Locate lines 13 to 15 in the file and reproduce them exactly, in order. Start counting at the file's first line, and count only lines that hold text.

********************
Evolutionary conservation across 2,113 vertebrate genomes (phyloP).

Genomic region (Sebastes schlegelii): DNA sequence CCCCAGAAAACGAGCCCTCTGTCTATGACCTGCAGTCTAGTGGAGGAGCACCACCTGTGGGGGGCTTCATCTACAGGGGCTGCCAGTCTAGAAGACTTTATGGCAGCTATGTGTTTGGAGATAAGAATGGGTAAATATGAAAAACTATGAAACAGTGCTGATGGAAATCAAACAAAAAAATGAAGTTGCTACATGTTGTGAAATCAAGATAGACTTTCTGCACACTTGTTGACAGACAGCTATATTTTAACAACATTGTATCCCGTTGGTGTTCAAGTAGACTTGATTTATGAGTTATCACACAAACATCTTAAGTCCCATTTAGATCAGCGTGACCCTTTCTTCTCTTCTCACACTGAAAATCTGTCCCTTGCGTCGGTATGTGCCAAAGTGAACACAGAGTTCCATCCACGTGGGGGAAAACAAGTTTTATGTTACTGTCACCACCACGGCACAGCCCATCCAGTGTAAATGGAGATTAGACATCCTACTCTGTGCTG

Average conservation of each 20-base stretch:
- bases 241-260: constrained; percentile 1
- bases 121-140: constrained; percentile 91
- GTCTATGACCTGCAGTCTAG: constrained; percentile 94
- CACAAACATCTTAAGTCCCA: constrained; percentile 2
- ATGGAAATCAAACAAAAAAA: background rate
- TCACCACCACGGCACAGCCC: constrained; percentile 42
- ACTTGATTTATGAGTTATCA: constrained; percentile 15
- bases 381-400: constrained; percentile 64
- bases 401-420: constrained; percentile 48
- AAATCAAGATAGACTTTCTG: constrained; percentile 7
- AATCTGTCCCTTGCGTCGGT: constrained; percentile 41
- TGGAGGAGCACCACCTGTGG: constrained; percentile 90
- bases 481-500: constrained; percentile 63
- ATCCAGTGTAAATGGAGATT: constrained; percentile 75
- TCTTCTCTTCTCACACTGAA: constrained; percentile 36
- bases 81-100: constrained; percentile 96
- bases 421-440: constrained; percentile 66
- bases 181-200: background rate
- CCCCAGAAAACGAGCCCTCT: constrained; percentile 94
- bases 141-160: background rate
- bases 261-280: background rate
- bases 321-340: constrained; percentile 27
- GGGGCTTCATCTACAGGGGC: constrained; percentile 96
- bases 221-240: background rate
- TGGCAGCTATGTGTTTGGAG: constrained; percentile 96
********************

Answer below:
- AAATCAAGATAGACTTTCTG: constrained; percentile 7
- AATCTGTCCCTTGCGTCGGT: constrained; percentile 41
- TGGAGGAGCACCACCTGTGG: constrained; percentile 90